Featured Data: 2016 Chicago Council Survey of American Public Opinion on U.S. Foreign Policy.

The 2016 Chicago Council Survey continues the Chicago Council on Global Affairs' series of investigations into American public opinion on US foreign policy. These studies were conducted quadrennially from 1974 to 2002, biennially from 2002 to 2014, and are now conducted annually. They are designed to investigate the opinions and attitudes of the general public on matters related to foreign policy, and to define the parameters of public opinion within which decision-makers must operate. This public opinion study of the United States focused on respondents' opinions of the United States' leadership role in the world and the challenges the country faces domestically and internationally. Data were collected on a wide range of international topics, including: United States' relations with other countries, role in foreign affairs, possible threats to vital interests in the next ten years, foreign policy goals, international trade, the United States' participation in potential treaties, the United States' commitment to NATO, the basing of American troops abroad, policy towards the conflict in Syria, and the United States' relations in Asia. Respondents were also asked their opinion on domestic issues including climate change and US immigration policy. Demographic information collected includes age, gender, race/ethnicity, marital status, left-right political self-placement, political affiliation, employment status, highest level of education, religious preference, household income, state of residence, living quarters ownership status, and specifics about the metropolitan area in which they live.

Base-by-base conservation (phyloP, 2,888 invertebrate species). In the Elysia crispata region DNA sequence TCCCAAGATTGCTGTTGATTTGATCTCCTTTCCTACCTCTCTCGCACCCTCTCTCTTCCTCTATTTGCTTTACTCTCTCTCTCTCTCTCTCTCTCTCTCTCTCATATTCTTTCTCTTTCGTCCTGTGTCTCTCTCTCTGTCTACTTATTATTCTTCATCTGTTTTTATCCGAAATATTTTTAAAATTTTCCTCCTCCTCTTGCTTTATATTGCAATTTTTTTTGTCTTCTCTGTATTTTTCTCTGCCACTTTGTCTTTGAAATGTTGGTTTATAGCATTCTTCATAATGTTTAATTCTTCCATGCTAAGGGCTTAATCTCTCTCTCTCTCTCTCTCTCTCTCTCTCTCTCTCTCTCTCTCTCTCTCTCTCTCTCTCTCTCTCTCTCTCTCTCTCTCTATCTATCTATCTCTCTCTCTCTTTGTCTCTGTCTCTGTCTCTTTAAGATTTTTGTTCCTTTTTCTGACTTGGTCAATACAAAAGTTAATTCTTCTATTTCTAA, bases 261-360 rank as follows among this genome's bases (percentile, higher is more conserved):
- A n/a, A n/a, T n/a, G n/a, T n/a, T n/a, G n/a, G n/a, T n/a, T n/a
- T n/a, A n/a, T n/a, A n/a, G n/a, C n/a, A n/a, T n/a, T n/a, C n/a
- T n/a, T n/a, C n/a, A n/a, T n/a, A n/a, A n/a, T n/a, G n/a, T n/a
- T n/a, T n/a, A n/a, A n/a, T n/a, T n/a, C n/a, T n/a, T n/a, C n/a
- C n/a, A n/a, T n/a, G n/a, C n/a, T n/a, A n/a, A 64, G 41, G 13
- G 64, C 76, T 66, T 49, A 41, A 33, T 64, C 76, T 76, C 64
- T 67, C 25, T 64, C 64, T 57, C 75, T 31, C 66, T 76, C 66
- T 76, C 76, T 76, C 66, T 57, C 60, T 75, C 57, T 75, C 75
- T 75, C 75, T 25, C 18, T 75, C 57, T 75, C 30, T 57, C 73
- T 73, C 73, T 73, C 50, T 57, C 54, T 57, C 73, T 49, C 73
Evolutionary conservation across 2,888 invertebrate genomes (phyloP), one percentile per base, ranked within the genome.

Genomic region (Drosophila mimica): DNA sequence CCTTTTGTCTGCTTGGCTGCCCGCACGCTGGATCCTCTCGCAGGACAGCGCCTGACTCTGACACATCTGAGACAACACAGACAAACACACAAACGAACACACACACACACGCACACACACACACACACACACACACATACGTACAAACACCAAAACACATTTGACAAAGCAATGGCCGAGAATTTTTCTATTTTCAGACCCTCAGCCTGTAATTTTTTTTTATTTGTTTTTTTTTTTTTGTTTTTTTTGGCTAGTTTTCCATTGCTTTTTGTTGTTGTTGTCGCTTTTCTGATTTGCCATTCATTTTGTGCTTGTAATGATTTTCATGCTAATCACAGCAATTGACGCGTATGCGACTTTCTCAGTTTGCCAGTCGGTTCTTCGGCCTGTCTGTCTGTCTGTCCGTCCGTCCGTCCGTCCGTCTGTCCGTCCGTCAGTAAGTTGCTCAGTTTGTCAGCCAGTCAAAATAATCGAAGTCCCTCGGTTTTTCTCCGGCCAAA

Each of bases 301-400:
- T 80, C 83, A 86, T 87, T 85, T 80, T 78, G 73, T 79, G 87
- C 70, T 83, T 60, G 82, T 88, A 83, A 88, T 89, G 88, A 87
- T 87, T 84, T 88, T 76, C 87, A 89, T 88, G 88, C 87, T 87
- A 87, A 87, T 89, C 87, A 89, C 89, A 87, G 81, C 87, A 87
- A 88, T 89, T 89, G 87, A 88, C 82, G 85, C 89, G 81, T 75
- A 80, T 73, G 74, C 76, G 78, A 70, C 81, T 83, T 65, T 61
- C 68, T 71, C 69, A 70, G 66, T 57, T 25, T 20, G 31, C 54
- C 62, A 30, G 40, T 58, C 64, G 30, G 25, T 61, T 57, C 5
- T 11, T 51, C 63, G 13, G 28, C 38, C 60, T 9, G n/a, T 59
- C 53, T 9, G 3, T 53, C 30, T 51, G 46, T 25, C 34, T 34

For more information, see the study homepage.


May 14, 2018

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